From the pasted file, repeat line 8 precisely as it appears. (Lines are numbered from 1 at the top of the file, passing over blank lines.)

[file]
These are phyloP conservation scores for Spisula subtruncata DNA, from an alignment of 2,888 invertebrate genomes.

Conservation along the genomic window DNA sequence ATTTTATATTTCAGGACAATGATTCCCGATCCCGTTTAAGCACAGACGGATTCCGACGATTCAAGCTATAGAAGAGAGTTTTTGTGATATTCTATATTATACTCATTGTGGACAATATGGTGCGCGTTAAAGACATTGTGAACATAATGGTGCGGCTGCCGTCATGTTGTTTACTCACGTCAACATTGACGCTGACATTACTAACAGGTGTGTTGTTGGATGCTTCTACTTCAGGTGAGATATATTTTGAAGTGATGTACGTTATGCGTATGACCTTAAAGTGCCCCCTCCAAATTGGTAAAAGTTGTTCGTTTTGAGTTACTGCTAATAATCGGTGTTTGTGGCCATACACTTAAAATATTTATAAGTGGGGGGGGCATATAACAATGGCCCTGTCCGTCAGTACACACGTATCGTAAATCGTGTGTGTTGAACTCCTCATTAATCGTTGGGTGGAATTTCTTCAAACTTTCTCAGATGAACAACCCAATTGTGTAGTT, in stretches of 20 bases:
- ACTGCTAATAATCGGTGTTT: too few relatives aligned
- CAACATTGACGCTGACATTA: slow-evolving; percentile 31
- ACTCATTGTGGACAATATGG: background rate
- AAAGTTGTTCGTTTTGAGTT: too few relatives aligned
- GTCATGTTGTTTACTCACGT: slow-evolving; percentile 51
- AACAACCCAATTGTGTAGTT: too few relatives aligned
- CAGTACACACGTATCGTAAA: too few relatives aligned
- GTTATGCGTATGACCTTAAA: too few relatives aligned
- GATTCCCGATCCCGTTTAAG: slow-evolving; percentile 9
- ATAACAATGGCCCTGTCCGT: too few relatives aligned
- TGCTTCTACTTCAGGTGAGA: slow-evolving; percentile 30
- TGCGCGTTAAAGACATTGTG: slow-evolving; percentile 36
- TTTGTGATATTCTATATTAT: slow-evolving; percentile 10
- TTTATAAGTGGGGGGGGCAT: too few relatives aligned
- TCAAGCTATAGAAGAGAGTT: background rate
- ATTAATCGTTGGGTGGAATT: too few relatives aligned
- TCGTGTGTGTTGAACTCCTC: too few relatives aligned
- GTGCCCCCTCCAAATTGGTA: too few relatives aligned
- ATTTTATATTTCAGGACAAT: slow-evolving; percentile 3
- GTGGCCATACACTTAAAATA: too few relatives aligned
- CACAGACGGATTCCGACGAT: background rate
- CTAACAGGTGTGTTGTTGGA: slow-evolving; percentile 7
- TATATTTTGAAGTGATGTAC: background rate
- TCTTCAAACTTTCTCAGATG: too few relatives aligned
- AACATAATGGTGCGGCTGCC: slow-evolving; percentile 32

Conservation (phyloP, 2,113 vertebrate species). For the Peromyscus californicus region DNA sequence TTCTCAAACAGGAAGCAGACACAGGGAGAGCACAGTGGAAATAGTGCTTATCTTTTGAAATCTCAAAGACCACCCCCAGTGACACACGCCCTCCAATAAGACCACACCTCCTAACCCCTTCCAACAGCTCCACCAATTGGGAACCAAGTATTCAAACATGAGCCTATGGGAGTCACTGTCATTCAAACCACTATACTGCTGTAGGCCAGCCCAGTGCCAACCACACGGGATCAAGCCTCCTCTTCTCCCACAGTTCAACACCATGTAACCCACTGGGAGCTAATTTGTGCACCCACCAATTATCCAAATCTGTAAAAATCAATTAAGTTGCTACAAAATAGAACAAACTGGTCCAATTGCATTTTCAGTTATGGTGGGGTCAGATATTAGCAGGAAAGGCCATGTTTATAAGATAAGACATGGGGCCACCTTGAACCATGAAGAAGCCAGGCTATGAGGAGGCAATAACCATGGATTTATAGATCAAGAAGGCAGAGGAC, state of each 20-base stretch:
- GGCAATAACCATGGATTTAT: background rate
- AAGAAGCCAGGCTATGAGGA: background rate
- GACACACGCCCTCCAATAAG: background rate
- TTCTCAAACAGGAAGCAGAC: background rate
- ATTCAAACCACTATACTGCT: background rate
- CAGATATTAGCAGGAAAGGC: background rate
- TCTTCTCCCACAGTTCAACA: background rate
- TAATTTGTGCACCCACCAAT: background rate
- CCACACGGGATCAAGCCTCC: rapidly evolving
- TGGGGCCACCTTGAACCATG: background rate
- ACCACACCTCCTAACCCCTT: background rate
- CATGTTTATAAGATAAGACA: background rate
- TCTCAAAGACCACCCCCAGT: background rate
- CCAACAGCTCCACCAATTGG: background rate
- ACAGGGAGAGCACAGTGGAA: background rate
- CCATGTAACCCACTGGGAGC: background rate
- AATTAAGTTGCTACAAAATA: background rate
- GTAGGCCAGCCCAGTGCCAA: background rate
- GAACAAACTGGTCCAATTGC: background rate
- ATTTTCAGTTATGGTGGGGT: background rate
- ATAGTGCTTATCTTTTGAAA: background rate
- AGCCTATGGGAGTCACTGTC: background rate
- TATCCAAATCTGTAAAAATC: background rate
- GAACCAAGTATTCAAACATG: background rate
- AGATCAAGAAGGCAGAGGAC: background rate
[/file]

- AACAACCCAATTGTGTAGTT: too few relatives aligned